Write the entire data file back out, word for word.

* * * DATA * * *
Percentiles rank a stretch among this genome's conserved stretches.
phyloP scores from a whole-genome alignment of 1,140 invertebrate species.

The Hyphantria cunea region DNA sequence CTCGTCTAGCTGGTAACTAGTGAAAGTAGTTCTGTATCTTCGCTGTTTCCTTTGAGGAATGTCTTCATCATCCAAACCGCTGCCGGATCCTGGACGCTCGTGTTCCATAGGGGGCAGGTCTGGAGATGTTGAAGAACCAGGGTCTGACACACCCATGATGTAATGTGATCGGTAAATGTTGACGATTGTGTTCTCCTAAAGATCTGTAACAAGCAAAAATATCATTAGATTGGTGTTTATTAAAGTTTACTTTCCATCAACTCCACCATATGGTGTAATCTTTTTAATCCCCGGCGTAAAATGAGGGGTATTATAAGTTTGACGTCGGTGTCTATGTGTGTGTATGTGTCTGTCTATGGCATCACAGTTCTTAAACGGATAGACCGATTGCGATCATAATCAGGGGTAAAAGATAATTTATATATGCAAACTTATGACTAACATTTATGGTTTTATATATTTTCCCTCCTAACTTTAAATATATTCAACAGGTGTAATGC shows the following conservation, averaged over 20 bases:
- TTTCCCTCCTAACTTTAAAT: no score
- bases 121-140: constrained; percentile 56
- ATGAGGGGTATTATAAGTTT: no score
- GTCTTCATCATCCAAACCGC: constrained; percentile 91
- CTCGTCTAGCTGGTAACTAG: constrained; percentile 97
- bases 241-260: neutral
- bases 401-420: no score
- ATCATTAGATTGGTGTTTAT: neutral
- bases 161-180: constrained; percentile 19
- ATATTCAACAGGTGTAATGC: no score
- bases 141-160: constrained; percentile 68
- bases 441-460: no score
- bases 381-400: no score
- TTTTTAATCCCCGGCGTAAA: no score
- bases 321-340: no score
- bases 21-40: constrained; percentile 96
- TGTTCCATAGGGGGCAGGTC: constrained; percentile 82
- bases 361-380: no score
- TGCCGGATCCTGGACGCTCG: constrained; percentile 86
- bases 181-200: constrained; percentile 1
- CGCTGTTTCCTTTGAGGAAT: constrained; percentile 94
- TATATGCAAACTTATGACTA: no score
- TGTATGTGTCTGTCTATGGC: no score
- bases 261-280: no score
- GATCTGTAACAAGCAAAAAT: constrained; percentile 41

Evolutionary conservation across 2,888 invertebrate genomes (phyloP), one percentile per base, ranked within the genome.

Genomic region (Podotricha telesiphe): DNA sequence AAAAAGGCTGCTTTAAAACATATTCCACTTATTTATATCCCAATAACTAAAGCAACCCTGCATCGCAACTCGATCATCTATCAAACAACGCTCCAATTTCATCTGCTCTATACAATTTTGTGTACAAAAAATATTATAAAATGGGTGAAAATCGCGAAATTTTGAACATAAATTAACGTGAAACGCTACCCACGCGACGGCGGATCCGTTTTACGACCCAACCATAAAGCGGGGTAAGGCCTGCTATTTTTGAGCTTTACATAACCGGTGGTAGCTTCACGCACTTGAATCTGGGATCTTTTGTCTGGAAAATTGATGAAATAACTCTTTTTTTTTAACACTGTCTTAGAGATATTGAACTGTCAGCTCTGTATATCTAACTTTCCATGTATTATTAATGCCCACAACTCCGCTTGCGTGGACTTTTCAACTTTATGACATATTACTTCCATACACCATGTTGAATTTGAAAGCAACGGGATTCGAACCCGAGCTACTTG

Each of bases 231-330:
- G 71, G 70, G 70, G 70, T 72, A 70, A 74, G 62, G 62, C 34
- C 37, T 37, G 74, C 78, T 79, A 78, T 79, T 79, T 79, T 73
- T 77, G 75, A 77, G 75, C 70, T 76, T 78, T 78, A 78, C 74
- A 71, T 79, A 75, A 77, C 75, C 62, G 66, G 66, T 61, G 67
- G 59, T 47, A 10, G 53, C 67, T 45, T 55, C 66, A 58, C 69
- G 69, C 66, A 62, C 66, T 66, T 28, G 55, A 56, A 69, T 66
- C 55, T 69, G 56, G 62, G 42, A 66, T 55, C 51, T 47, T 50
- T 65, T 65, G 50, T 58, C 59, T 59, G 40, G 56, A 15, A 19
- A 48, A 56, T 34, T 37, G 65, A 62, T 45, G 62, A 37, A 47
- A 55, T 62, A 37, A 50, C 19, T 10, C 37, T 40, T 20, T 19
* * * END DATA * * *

Percentiles rank a stretch among this genome's conserved stretches.
phyloP scores from a whole-genome alignment of 1,140 invertebrate species.

The Hyphantria cunea region DNA sequence CTCGTCTAGCTGGTAACTAGTGAAAGTAGTTCTGTATCTTCGCTGTTTCCTTTGAGGAATGTCTTCATCATCCAAACCGCTGCCGGATCCTGGACGCTCGTGTTCCATAGGGGGCAGGTCTGGAGATGTTGAAGAACCAGGGTCTGACACACCCATGATGTAATGTGATCGGTAAATGTTGACGATTGTGTTCTCCTAAAGATCTGTAACAAGCAAAAATATCATTAGATTGGTGTTTATTAAAGTTTACTTTCCATCAACTCCACCATATGGTGTAATCTTTTTAATCCCCGGCGTAAAATGAGGGGTATTATAAGTTTGACGTCGGTGTCTATGTGTGTGTATGTGTCTGTCTATGGCATCACAGTTCTTAAACGGATAGACCGATTGCGATCATAATCAGGGGTAAAAGATAATTTATATATGCAAACTTATGACTAACATTTATGGTTTTATATATTTTCCCTCCTAACTTTAAATATATTCAACAGGTGTAATGC shows the following conservation, averaged over 20 bases:
- TTTCCCTCCTAACTTTAAAT: no score
- bases 121-140: constrained; percentile 56
- ATGAGGGGTATTATAAGTTT: no score
- GTCTTCATCATCCAAACCGC: constrained; percentile 91
- CTCGTCTAGCTGGTAACTAG: constrained; percentile 97
- bases 241-260: neutral
- bases 401-420: no score
- ATCATTAGATTGGTGTTTAT: neutral
- bases 161-180: constrained; percentile 19
- ATATTCAACAGGTGTAATGC: no score
- bases 141-160: constrained; percentile 68
- bases 441-460: no score
- bases 381-400: no score
- TTTTTAATCCCCGGCGTAAA: no score
- bases 321-340: no score
- bases 21-40: constrained; percentile 96
- TGTTCCATAGGGGGCAGGTC: constrained; percentile 82
- bases 361-380: no score
- TGCCGGATCCTGGACGCTCG: constrained; percentile 86
- bases 181-200: constrained; percentile 1
- CGCTGTTTCCTTTGAGGAAT: constrained; percentile 94
- TATATGCAAACTTATGACTA: no score
- TGTATGTGTCTGTCTATGGC: no score
- bases 261-280: no score
- GATCTGTAACAAGCAAAAAT: constrained; percentile 41

Evolutionary conservation across 2,888 invertebrate genomes (phyloP), one percentile per base, ranked within the genome.

Genomic region (Podotricha telesiphe): DNA sequence AAAAAGGCTGCTTTAAAACATATTCCACTTATTTATATCCCAATAACTAAAGCAACCCTGCATCGCAACTCGATCATCTATCAAACAACGCTCCAATTTCATCTGCTCTATACAATTTTGTGTACAAAAAATATTATAAAATGGGTGAAAATCGCGAAATTTTGAACATAAATTAACGTGAAACGCTACCCACGCGACGGCGGATCCGTTTTACGACCCAACCATAAAGCGGGGTAAGGCCTGCTATTTTTGAGCTTTACATAACCGGTGGTAGCTTCACGCACTTGAATCTGGGATCTTTTGTCTGGAAAATTGATGAAATAACTCTTTTTTTTTAACACTGTCTTAGAGATATTGAACTGTCAGCTCTGTATATCTAACTTTCCATGTATTATTAATGCCCACAACTCCGCTTGCGTGGACTTTTCAACTTTATGACATATTACTTCCATACACCATGTTGAATTTGAAAGCAACGGGATTCGAACCCGAGCTACTTG

Each of bases 231-330:
- G 71, G 70, G 70, G 70, T 72, A 70, A 74, G 62, G 62, C 34
- C 37, T 37, G 74, C 78, T 79, A 78, T 79, T 79, T 79, T 73
- T 77, G 75, A 77, G 75, C 70, T 76, T 78, T 78, A 78, C 74
- A 71, T 79, A 75, A 77, C 75, C 62, G 66, G 66, T 61, G 67
- G 59, T 47, A 10, G 53, C 67, T 45, T 55, C 66, A 58, C 69
- G 69, C 66, A 62, C 66, T 66, T 28, G 55, A 56, A 69, T 66
- C 55, T 69, G 56, G 62, G 42, A 66, T 55, C 51, T 47, T 50
- T 65, T 65, G 50, T 58, C 59, T 59, G 40, G 56, A 15, A 19
- A 48, A 56, T 34, T 37, G 65, A 62, T 45, G 62, A 37, A 47
- A 55, T 62, A 37, A 50, C 19, T 10, C 37, T 40, T 20, T 19